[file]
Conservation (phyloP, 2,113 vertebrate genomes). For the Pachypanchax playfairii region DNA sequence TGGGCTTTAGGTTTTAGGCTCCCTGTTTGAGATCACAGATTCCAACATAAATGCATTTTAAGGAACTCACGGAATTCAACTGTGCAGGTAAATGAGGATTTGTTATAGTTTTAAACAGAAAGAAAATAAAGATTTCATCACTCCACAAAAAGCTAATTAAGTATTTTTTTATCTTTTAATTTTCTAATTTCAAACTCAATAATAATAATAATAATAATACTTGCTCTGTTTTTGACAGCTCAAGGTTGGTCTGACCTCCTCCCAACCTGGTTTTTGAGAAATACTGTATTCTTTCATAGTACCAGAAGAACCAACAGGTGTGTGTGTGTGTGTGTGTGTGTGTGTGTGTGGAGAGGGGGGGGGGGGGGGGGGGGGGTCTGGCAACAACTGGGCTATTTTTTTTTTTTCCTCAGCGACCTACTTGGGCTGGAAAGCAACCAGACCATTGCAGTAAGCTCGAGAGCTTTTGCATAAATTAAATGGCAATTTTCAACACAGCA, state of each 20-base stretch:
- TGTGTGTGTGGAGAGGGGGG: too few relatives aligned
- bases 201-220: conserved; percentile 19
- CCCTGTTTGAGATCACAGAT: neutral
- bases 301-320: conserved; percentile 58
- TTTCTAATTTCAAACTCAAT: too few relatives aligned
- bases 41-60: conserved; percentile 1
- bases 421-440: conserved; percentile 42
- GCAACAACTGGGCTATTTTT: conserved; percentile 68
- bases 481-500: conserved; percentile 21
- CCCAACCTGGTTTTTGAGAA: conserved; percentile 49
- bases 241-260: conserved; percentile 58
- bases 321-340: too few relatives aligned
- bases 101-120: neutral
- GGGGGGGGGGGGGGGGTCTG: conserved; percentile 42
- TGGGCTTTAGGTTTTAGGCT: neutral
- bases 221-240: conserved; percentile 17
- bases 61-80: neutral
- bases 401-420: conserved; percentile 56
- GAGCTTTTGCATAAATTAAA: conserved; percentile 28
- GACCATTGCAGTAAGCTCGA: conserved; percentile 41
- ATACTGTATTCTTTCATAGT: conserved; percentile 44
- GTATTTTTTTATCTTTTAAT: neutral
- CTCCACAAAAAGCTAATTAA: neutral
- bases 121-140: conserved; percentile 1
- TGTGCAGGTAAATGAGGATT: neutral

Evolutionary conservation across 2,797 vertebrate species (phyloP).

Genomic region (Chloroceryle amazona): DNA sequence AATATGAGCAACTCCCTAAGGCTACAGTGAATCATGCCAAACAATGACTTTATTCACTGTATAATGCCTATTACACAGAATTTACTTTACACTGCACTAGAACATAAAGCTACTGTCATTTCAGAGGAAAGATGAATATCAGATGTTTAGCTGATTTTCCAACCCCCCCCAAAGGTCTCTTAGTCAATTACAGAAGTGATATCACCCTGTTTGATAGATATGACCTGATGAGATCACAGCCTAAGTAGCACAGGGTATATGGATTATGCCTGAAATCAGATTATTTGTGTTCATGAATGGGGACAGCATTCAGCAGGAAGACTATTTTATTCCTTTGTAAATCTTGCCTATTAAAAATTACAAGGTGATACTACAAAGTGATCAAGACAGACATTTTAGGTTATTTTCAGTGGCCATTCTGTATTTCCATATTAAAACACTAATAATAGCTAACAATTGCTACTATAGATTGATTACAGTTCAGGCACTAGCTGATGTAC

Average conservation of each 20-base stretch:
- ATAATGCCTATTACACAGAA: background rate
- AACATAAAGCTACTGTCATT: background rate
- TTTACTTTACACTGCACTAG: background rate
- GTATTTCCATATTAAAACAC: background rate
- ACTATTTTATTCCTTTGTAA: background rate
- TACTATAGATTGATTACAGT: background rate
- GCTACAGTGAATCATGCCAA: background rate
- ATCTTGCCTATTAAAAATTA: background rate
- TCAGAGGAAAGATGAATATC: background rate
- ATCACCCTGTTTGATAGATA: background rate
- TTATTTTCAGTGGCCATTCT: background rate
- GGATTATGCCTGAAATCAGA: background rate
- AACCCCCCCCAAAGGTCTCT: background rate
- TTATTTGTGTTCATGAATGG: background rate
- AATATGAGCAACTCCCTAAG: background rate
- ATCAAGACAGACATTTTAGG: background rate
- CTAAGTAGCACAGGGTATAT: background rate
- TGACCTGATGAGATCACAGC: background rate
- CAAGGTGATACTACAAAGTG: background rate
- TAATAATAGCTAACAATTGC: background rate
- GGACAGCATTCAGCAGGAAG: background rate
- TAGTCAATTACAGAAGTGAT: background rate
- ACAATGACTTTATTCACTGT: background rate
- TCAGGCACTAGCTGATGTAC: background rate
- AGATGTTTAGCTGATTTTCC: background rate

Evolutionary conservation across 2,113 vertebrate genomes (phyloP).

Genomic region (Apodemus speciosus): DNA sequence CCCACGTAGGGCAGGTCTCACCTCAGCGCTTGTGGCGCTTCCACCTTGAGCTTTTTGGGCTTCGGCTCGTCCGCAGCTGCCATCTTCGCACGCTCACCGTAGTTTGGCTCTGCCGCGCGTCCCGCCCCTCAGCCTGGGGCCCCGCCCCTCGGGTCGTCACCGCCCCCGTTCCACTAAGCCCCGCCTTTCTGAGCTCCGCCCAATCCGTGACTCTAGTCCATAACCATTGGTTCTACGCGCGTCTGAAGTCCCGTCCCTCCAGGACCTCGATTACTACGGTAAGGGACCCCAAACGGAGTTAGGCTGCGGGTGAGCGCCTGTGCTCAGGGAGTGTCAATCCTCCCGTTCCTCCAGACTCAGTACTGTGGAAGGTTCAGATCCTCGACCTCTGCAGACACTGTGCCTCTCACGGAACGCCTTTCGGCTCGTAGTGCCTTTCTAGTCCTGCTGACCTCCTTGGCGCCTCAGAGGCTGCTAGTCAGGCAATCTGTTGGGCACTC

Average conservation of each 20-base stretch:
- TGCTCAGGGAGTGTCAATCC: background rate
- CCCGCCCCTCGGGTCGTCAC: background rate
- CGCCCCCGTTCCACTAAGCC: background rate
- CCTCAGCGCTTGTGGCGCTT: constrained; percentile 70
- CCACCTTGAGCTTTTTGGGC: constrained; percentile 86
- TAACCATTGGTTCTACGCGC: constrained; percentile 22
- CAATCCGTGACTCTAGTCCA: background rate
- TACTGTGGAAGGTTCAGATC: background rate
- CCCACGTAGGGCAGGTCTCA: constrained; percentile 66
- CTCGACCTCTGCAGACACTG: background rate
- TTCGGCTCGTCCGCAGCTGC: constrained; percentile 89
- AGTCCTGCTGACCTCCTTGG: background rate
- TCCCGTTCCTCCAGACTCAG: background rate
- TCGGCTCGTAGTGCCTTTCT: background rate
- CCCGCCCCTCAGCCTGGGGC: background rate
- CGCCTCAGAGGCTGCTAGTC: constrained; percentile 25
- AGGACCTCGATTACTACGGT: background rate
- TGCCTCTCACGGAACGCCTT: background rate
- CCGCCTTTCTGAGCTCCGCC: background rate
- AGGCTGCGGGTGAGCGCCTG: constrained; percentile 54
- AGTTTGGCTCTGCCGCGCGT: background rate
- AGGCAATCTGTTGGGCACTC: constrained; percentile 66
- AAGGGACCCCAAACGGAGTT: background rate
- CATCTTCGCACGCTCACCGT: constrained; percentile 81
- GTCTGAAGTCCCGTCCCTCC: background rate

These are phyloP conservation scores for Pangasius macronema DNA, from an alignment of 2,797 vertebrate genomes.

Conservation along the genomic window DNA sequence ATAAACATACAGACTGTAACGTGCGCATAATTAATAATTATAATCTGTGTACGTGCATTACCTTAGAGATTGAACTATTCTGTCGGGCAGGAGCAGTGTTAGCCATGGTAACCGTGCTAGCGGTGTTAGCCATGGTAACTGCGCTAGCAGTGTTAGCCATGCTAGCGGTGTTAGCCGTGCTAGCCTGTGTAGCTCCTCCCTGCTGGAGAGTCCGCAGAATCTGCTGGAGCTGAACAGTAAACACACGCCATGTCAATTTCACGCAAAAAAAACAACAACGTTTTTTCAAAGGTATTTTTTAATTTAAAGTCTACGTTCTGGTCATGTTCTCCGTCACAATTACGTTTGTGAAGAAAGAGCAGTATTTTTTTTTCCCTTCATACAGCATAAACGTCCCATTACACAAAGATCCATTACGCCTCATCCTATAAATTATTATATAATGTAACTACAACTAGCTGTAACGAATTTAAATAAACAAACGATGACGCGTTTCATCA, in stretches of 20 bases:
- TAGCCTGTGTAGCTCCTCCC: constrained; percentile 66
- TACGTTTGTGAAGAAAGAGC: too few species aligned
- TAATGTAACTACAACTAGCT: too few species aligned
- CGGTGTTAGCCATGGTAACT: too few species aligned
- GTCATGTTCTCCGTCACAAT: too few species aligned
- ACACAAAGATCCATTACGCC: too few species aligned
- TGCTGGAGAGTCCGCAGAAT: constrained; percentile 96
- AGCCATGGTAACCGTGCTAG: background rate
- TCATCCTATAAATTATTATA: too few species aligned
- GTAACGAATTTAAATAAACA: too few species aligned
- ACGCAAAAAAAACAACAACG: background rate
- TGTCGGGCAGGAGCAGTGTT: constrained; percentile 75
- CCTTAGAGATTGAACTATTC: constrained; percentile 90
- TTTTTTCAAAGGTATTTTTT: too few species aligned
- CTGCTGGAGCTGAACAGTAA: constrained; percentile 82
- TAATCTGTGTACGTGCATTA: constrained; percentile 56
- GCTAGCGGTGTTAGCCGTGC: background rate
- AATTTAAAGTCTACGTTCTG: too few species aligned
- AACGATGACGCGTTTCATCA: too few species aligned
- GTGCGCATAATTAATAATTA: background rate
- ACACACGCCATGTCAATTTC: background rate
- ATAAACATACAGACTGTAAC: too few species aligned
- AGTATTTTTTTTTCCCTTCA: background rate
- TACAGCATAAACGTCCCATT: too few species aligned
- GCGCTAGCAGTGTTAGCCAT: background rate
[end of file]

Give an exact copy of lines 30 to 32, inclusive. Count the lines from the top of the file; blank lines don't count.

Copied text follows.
- ATAATGCCTATTACACAGAA: background rate
- AACATAAAGCTACTGTCATT: background rate
- TTTACTTTACACTGCACTAG: background rate